I just hope I can teach my children how to make the right choices in their friends as they grow. The old saying "you are who you're with" is so true.

Organizing Mommy said...

Kristilea, I thought there might be a few adults out there could relate to the third grade mentality, even in their own current circumstances. It's sad, isn't it? Where is Christ in this?

Mrs. Parunak said...

Great thoughts! That whole idea about lust is a wonderful one to teach our children even when they're fighting amongst themselves.

Kathryn said...

Learning to negotiate a number of different folks who relate/respond to others in different ways is part of growing up. It is good when children can have such a loving, healthy family to support them.

Growing up i heard the "don't date until you are ready to marry" admonition. Let me present the other side of the coin, however.

I didn't date in HS. I moved away from my parents' home 2 weeks after i turned 18. Our home had not been healthy, did not teach me what an adult needs to know (i'm still trying to learn some of it) & i didn't know anything about boundaries.

While my family certainly was not perfect, having it there would have given me some protection/boundaries in the dating arena.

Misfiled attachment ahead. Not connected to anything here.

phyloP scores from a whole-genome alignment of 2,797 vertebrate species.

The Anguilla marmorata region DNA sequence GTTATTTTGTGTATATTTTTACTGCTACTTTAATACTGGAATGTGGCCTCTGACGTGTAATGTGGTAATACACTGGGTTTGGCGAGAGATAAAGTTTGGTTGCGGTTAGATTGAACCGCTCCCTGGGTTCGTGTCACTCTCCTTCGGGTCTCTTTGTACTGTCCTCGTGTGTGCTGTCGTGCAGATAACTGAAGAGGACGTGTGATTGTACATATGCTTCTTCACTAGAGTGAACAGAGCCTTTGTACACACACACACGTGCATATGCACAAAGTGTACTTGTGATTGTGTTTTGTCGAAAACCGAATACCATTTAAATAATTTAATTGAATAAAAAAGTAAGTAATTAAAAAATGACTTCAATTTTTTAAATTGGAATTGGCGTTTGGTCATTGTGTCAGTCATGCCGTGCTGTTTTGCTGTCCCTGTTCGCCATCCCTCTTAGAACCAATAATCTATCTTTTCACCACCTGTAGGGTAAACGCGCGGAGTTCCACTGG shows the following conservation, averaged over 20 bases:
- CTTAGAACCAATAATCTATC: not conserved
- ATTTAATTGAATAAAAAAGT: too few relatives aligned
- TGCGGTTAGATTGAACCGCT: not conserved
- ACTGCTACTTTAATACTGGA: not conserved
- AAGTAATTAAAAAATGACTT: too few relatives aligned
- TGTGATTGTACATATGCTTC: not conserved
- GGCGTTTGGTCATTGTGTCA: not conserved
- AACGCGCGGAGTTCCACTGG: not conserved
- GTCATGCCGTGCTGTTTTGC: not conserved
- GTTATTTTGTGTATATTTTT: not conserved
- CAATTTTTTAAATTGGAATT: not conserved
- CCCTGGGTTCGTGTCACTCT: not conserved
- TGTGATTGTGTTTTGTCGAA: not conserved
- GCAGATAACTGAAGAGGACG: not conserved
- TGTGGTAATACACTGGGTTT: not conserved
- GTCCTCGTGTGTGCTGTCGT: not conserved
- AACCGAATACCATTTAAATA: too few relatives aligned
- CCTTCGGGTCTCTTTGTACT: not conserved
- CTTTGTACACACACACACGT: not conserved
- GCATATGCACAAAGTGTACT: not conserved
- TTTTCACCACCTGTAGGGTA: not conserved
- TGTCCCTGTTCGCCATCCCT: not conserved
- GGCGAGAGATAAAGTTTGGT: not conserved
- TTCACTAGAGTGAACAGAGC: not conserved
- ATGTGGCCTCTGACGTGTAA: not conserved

To be 18, on my own, (desperately wanting to be married & have a loving family), & totally clueless about the opposite sex (i had only sisters) & no idea about healthy boundaries, is a recipe for disaster.

I don't expect any of your kids will have such challenges. From all you have written you have done a lot toward raising healthy children who are loved & will know their own value. They won't likely have to try & figure it out on their own 'cause they'll already know.

There are some reasons to date before being ready to marry. To learn about other folks is one of them.

Herding Grasshoppers said...

I think with boys, (I have three), we deal with different issues. Like, LOTS of competition!

All parents have our work cut out for us in teaching our kids how to BE friends and how to CHOOSE friends.

Organizing Mommy said...


Thanks for giving me the benefit of the doubt! No, I do not have it all together in these issues. I am hoping to guide our children through these issues rather than letting them fend for themselves. But I'm sure that the "fun" will start soon enough!

We talk about stuff often--especially with my daughter. I appreciate your perspective!

Organizing Mommy said...

Julie: Competitive is part of being a boy, isn't it?
They tend not to get overly emotional about friendships, which is very convenient, in my mind.